Are fear and pain good motivators? Well, there are rules against corporal punishment. Like you can't make a student do anything repetitive or punish them in a way that's unrelated to what they've done. Making them write something a thousand times on the chalkboard, you're not allowed to do that anymore. At least not in New York. You still have detention, but that's for them to reflect or be separated from their friends. But if they were just playing dodgeball in school, I don't know if that'd be necessarily out of line. I mean, she did hit that kid pretty hard. The bruises, she would have been fired for. But letting them hit her when they were right, that's a great motivator. A not-actually-abusive form of that could work well—you're always looking for incentives, positive or negative. For a kid, if that's what would motivate them, than it could work. I teach at an all girls school, a public school, and some of them would probably take me up on that. Yeah, I can think of a few who if allowed that opportunity ... or at least a dunk tank.
I've never gone to school after having too many drinks the night before—not this year. I know some teachers have. Never blatantly, not in a serious way, but I've heard teachers say that they've come in a little hungover. On Fridays, we go out for happy hours. I'm single, and yeah, it's hard to meet people outside of the school. You become really insulated. You become close because you all see the same kids every day, and even when you go out, it's just gossiping about your students. Also because that's all we really have to talk about. Who's having a fight with who, it's a whole lot of that.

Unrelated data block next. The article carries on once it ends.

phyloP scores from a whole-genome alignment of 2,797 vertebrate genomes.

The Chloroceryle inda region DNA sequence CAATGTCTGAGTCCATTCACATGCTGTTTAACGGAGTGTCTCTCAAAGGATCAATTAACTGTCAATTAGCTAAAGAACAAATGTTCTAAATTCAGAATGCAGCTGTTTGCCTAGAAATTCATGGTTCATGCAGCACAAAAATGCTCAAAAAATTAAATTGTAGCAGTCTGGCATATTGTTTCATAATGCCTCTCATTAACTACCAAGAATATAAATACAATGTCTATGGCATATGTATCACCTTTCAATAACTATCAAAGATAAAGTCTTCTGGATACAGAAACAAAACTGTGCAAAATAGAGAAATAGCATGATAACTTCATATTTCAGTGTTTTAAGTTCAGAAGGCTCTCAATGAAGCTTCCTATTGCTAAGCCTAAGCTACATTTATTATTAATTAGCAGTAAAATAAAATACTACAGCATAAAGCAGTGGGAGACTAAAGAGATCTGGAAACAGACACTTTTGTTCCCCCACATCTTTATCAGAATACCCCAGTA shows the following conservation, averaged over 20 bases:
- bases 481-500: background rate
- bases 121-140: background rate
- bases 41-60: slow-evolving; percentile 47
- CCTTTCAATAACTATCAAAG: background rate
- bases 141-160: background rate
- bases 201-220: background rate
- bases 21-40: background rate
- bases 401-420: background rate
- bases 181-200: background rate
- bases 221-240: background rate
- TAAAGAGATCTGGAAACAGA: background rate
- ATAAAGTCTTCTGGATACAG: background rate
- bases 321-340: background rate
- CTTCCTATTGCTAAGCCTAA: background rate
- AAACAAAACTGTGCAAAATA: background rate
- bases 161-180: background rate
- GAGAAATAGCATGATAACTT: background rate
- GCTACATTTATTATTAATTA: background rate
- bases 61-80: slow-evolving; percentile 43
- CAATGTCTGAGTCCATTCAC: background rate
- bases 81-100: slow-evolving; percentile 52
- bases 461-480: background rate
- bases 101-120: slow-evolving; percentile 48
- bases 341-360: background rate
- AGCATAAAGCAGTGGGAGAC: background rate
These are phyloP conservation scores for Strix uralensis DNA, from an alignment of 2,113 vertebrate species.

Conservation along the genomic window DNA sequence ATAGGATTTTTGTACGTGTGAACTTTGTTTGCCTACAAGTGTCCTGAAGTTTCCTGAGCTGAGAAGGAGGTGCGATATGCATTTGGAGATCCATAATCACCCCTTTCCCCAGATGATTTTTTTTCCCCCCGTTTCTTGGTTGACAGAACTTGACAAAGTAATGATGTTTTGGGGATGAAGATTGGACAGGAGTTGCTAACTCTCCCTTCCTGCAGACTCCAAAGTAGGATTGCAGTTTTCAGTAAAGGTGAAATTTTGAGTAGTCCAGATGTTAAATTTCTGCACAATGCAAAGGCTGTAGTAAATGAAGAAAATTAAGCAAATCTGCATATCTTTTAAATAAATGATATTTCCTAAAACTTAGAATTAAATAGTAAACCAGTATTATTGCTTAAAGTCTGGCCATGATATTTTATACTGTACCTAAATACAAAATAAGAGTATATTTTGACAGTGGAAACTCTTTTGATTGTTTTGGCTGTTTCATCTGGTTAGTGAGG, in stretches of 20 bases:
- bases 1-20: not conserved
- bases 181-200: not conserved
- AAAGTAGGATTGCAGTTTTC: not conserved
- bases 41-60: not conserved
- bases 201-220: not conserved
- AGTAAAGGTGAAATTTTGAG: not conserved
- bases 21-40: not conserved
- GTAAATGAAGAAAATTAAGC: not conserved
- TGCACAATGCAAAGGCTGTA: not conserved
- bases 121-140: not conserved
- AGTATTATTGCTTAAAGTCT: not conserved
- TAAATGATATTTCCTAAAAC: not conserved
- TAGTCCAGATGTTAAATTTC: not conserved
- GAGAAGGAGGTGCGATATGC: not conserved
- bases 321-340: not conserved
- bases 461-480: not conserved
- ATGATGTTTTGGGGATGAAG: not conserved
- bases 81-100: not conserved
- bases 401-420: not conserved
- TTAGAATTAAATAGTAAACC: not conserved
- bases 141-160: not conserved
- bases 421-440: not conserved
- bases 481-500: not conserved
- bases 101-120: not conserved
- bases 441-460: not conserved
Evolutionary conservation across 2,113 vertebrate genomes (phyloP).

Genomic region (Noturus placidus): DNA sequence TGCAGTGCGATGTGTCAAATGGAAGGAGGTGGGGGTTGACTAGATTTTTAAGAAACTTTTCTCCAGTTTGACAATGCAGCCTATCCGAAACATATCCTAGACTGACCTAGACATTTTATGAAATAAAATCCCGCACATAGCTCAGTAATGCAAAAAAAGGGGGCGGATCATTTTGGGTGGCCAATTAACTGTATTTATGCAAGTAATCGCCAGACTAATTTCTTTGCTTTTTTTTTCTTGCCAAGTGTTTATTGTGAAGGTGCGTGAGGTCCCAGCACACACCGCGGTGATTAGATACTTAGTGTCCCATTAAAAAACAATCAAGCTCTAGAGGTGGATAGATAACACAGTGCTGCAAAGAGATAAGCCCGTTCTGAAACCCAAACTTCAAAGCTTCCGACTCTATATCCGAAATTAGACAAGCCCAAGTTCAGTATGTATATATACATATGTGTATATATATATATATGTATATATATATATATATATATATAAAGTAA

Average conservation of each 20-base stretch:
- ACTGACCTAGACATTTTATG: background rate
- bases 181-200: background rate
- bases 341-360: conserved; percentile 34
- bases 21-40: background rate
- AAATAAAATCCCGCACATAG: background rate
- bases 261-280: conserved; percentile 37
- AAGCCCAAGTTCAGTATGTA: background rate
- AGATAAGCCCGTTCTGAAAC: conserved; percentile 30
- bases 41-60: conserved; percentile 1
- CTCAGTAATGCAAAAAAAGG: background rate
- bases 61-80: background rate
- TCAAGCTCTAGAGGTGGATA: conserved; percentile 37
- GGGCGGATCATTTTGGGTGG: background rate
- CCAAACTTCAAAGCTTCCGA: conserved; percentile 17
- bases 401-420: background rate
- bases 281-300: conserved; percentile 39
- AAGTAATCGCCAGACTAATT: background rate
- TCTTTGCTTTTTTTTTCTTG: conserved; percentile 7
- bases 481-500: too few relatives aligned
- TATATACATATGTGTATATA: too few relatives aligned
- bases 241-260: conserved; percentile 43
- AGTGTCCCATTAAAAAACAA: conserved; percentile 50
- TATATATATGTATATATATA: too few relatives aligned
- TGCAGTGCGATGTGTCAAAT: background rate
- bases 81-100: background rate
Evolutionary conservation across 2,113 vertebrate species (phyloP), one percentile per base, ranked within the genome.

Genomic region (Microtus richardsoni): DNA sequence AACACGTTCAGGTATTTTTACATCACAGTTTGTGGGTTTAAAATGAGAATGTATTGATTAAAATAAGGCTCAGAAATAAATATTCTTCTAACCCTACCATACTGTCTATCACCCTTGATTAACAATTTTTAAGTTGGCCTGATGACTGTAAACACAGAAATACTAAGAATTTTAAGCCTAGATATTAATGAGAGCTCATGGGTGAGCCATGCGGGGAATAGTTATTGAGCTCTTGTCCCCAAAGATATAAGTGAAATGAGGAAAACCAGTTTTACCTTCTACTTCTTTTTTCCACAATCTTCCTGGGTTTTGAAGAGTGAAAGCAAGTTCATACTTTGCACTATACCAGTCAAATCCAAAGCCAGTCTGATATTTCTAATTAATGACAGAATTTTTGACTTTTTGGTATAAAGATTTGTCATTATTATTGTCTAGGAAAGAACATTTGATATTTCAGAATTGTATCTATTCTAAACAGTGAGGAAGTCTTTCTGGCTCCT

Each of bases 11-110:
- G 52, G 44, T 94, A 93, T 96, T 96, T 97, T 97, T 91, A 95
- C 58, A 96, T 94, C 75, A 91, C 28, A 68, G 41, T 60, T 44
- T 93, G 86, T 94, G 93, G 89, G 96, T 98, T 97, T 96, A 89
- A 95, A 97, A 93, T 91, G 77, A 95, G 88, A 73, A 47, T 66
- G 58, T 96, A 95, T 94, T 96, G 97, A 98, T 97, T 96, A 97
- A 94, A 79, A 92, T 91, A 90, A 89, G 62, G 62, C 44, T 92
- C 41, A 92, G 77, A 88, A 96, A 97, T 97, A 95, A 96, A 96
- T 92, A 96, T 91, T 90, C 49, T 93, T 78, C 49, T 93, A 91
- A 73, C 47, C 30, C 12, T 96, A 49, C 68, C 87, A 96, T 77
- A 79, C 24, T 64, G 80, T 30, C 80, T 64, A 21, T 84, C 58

And the students gossip about me. I've been linked by them to several other teachers at the school. Just creating hypothetical couples out of me and other teachers. If I were going to date a coworker, I could never let the students know. I can't imagine having to deal with that. It'd be tough to hide that. I had teachers who were married and the wife had been the husband's student when she was in high school. And then they separated but still kept teaching at the same school, which got super awkward.
I was curious to see more of Amy Squirrel's classroom because obviously she was the most successful teacher. They might think she's obnoxious, but she's still doing her job. Not that I was hoping to pick up tips from her—I wasn't expecting an actual strategy—but since she was supposed to be the best teacher in the school, I wanted to see her contrasted more with Cameron Diaz.
Amy Squirrel's character was this villain for being this nerdy teacher, but one of the big traps as a teacher, especially your first year, is trying to be cool, trying to be their favorite teacher at the expense of actually teaching them, because most of the time those two things don't go hand in hand. I've had teachers where everyone thought, "Oh, she's such a bitch," but at the end you did get something out of the class. I've had teachers who can do both, but that's very, very rare. If you have to choose, you have to be unpopular but effective. I feel like this year I went too far in the light direction just because it's a hard impulse to fight. You want to make exceptions for students, you want to give them a break, and you do have to do some of that to have a trusting relationship with them. But you can take it too far—they'll be as disciplined as they're expected to be.
Teacher's pets definitely exist, but I'm actually surprised I haven't really seen students being persecuted for being overachievers or too obedient. And I also have those students who are just unpopular for one reason or another. I've also tried to give them advice-especially when friendship drama stuff happens-just to tell them that their friends now in 8th grade almost certainly won't be the same friends a year from now. I just tell them to think back to 6th or 7th grade, who the cliques were and how much things have changed. I'm careful—I don't want to tell them their friendships are meaningless-but that it's not worth trying to save a friendship with somebody if it isn't worth saving.